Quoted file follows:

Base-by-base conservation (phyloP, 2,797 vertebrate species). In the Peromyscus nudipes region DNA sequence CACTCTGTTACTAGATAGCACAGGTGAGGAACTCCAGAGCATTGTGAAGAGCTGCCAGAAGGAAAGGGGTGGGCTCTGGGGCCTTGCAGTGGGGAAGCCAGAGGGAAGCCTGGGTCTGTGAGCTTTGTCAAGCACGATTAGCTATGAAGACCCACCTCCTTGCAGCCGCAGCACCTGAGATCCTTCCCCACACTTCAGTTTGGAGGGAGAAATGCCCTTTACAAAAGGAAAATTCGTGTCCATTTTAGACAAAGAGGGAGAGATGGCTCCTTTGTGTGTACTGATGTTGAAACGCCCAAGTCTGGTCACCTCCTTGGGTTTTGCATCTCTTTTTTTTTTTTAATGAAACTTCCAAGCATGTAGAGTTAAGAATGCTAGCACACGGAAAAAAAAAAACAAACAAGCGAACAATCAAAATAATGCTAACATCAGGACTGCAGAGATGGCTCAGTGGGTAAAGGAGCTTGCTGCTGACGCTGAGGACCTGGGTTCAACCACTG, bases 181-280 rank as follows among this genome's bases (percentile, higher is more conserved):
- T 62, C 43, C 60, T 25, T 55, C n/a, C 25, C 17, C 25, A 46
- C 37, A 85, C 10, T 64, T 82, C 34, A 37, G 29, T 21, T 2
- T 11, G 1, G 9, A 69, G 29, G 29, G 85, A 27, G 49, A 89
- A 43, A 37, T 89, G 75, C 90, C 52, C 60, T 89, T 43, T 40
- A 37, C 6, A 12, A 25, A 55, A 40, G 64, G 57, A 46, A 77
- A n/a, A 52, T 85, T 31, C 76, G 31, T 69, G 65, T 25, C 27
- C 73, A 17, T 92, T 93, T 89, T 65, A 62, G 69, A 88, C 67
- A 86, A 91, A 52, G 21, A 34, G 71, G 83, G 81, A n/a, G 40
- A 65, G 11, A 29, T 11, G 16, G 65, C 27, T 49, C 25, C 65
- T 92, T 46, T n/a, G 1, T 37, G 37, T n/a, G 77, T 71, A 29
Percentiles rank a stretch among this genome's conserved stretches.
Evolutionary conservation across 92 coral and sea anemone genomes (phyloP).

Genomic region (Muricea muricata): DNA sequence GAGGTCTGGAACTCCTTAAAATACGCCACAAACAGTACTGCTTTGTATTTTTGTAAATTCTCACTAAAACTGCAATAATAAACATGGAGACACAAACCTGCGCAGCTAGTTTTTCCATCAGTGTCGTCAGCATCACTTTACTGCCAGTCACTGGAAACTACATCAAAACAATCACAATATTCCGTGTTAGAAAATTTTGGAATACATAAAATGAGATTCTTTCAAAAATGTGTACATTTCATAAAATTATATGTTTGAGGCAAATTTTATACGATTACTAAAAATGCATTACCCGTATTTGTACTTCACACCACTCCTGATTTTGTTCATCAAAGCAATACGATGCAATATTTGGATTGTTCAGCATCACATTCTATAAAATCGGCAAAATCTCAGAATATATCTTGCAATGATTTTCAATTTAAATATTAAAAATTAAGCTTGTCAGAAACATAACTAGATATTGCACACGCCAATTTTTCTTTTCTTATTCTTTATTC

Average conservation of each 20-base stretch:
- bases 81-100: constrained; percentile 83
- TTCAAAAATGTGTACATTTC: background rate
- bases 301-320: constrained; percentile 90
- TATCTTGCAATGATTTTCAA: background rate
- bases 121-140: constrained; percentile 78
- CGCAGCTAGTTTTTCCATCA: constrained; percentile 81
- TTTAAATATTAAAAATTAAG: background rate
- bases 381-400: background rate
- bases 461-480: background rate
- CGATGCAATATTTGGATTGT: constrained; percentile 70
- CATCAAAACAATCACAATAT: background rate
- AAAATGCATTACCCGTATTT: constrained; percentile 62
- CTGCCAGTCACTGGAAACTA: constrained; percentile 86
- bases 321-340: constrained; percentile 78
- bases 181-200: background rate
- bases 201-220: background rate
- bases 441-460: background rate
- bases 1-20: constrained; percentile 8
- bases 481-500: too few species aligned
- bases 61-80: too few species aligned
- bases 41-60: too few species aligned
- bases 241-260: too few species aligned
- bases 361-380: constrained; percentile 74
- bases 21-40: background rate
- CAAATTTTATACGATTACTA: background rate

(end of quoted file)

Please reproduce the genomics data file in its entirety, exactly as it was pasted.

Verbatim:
Base-by-base conservation (phyloP, 2,797 vertebrate species). In the Peromyscus nudipes region DNA sequence CACTCTGTTACTAGATAGCACAGGTGAGGAACTCCAGAGCATTGTGAAGAGCTGCCAGAAGGAAAGGGGTGGGCTCTGGGGCCTTGCAGTGGGGAAGCCAGAGGGAAGCCTGGGTCTGTGAGCTTTGTCAAGCACGATTAGCTATGAAGACCCACCTCCTTGCAGCCGCAGCACCTGAGATCCTTCCCCACACTTCAGTTTGGAGGGAGAAATGCCCTTTACAAAAGGAAAATTCGTGTCCATTTTAGACAAAGAGGGAGAGATGGCTCCTTTGTGTGTACTGATGTTGAAACGCCCAAGTCTGGTCACCTCCTTGGGTTTTGCATCTCTTTTTTTTTTTTAATGAAACTTCCAAGCATGTAGAGTTAAGAATGCTAGCACACGGAAAAAAAAAAACAAACAAGCGAACAATCAAAATAATGCTAACATCAGGACTGCAGAGATGGCTCAGTGGGTAAAGGAGCTTGCTGCTGACGCTGAGGACCTGGGTTCAACCACTG, bases 181-280 rank as follows among this genome's bases (percentile, higher is more conserved):
- T 62, C 43, C 60, T 25, T 55, C n/a, C 25, C 17, C 25, A 46
- C 37, A 85, C 10, T 64, T 82, C 34, A 37, G 29, T 21, T 2
- T 11, G 1, G 9, A 69, G 29, G 29, G 85, A 27, G 49, A 89
- A 43, A 37, T 89, G 75, C 90, C 52, C 60, T 89, T 43, T 40
- A 37, C 6, A 12, A 25, A 55, A 40, G 64, G 57, A 46, A 77
- A n/a, A 52, T 85, T 31, C 76, G 31, T 69, G 65, T 25, C 27
- C 73, A 17, T 92, T 93, T 89, T 65, A 62, G 69, A 88, C 67
- A 86, A 91, A 52, G 21, A 34, G 71, G 83, G 81, A n/a, G 40
- A 65, G 11, A 29, T 11, G 16, G 65, C 27, T 49, C 25, C 65
- T 92, T 46, T n/a, G 1, T 37, G 37, T n/a, G 77, T 71, A 29
Percentiles rank a stretch among this genome's conserved stretches.
Evolutionary conservation across 92 coral and sea anemone genomes (phyloP).

Genomic region (Muricea muricata): DNA sequence GAGGTCTGGAACTCCTTAAAATACGCCACAAACAGTACTGCTTTGTATTTTTGTAAATTCTCACTAAAACTGCAATAATAAACATGGAGACACAAACCTGCGCAGCTAGTTTTTCCATCAGTGTCGTCAGCATCACTTTACTGCCAGTCACTGGAAACTACATCAAAACAATCACAATATTCCGTGTTAGAAAATTTTGGAATACATAAAATGAGATTCTTTCAAAAATGTGTACATTTCATAAAATTATATGTTTGAGGCAAATTTTATACGATTACTAAAAATGCATTACCCGTATTTGTACTTCACACCACTCCTGATTTTGTTCATCAAAGCAATACGATGCAATATTTGGATTGTTCAGCATCACATTCTATAAAATCGGCAAAATCTCAGAATATATCTTGCAATGATTTTCAATTTAAATATTAAAAATTAAGCTTGTCAGAAACATAACTAGATATTGCACACGCCAATTTTTCTTTTCTTATTCTTTATTC

Average conservation of each 20-base stretch:
- bases 81-100: constrained; percentile 83
- TTCAAAAATGTGTACATTTC: background rate
- bases 301-320: constrained; percentile 90
- TATCTTGCAATGATTTTCAA: background rate
- bases 121-140: constrained; percentile 78
- CGCAGCTAGTTTTTCCATCA: constrained; percentile 81
- TTTAAATATTAAAAATTAAG: background rate
- bases 381-400: background rate
- bases 461-480: background rate
- CGATGCAATATTTGGATTGT: constrained; percentile 70
- CATCAAAACAATCACAATAT: background rate
- AAAATGCATTACCCGTATTT: constrained; percentile 62
- CTGCCAGTCACTGGAAACTA: constrained; percentile 86
- bases 321-340: constrained; percentile 78
- bases 181-200: background rate
- bases 201-220: background rate
- bases 441-460: background rate
- bases 1-20: constrained; percentile 8
- bases 481-500: too few species aligned
- bases 61-80: too few species aligned
- bases 41-60: too few species aligned
- bases 241-260: too few species aligned
- bases 361-380: constrained; percentile 74
- bases 21-40: background rate
- CAAATTTTATACGATTACTA: background rate